A cochlear implant is an electronic device that partially restores hearing in people who have severe hearing loss due to damage of the inner ear and who don't benefit from hearing aids. A processor behind the ear captures and processes sound signals, which are transmitted to a receiver implanted behind the ear. The receiver sends the signals through wires to the snail-shaped inner ear (cochlea), then via the auditory nerve to the brain, which interprets them as a form of hearing. It takes time and training to learn to interpret the signals received from a cochlear implant.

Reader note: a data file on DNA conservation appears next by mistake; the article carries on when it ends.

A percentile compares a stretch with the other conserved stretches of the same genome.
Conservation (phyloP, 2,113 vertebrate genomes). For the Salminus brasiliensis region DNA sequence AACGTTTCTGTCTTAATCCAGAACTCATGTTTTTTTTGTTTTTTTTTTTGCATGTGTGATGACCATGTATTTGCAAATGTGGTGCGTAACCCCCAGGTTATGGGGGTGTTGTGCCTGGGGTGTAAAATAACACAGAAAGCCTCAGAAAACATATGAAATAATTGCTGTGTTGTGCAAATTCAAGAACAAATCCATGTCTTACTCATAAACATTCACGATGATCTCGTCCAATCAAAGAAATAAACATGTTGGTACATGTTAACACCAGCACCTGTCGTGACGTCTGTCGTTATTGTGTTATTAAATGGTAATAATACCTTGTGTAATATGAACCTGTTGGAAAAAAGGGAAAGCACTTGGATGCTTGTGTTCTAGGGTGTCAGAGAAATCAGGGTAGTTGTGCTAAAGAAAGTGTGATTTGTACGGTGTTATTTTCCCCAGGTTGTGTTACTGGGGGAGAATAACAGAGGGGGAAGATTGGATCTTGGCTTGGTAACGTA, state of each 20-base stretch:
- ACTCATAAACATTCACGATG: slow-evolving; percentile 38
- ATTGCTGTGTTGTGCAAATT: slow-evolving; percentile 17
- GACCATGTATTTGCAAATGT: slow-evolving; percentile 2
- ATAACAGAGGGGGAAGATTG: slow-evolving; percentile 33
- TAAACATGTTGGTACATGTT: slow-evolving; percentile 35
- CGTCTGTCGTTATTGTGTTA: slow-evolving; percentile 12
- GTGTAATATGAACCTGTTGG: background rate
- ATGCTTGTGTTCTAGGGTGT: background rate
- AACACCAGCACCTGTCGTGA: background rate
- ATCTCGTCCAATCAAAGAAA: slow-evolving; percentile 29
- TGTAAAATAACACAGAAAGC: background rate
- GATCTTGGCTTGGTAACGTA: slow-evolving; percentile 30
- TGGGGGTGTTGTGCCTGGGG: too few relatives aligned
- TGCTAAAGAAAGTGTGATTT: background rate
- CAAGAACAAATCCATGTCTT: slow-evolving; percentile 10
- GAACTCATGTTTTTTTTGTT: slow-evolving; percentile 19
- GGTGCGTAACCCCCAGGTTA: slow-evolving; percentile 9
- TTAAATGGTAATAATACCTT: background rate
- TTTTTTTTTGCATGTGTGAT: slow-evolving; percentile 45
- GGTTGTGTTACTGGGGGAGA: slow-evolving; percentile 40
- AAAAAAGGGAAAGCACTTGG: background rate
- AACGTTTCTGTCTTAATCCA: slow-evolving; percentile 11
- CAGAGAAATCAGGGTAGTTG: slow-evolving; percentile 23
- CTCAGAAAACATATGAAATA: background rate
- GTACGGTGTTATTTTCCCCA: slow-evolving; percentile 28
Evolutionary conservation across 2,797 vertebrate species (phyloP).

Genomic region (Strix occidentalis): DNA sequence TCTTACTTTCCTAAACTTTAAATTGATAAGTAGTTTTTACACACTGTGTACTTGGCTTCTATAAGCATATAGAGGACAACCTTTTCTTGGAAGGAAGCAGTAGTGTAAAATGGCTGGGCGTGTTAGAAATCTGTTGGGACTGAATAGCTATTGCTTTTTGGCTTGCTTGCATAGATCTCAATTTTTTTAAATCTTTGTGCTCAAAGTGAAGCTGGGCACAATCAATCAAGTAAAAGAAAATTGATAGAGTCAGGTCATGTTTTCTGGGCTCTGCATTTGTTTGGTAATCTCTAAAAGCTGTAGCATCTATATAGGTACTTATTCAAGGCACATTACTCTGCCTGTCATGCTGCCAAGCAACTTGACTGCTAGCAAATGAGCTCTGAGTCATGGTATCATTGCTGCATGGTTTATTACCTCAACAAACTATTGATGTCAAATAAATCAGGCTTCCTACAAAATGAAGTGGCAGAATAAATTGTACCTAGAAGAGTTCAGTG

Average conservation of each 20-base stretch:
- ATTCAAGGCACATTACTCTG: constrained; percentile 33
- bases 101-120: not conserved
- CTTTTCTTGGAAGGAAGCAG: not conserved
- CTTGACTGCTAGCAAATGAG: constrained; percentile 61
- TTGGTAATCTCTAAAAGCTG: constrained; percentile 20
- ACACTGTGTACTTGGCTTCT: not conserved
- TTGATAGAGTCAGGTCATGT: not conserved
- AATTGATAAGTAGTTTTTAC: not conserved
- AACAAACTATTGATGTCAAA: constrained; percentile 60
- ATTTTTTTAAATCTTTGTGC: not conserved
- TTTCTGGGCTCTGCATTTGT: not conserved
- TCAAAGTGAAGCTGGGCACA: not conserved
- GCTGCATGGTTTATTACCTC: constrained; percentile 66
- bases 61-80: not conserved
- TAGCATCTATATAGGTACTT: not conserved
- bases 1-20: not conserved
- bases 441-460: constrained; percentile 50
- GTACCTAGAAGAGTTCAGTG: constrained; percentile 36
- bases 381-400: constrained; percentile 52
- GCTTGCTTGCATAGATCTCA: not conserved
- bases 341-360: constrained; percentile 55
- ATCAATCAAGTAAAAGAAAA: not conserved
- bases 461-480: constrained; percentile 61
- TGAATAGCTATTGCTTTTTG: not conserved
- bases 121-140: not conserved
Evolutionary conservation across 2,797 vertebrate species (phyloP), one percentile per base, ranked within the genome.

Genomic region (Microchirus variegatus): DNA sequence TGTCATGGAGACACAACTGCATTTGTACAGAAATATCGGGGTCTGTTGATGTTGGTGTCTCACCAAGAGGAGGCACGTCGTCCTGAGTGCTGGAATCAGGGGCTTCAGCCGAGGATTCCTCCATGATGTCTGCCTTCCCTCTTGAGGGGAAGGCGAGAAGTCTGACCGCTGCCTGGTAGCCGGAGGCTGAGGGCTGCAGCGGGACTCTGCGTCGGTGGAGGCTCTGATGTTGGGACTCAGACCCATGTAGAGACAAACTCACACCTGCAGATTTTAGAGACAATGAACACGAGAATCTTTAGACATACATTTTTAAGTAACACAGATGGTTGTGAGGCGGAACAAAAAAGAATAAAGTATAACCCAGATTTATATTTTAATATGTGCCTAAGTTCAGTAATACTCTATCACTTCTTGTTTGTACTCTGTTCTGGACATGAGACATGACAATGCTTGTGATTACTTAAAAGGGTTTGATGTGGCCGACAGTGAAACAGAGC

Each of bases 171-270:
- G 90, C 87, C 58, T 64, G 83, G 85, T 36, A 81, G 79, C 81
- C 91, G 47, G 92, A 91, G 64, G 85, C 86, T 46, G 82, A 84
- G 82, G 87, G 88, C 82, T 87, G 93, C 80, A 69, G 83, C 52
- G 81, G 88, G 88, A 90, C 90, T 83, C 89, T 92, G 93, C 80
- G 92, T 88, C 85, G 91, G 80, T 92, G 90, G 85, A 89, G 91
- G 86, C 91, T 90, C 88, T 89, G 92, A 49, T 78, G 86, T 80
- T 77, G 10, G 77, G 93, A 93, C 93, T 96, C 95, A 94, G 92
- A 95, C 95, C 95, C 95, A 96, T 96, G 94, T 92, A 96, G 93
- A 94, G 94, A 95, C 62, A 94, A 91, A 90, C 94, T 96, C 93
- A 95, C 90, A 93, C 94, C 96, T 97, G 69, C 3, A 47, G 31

Although results vary from person to person, most find that cochlear implants help them communicate better and improve their quality of life. They report:
- Improved ability to hear speech without needing visual cues
- Improved ability to recognize normal, everyday environmental sounds
- Improved speech reading
- The ability to hear soft sounds
- The ability to find where sounds are coming from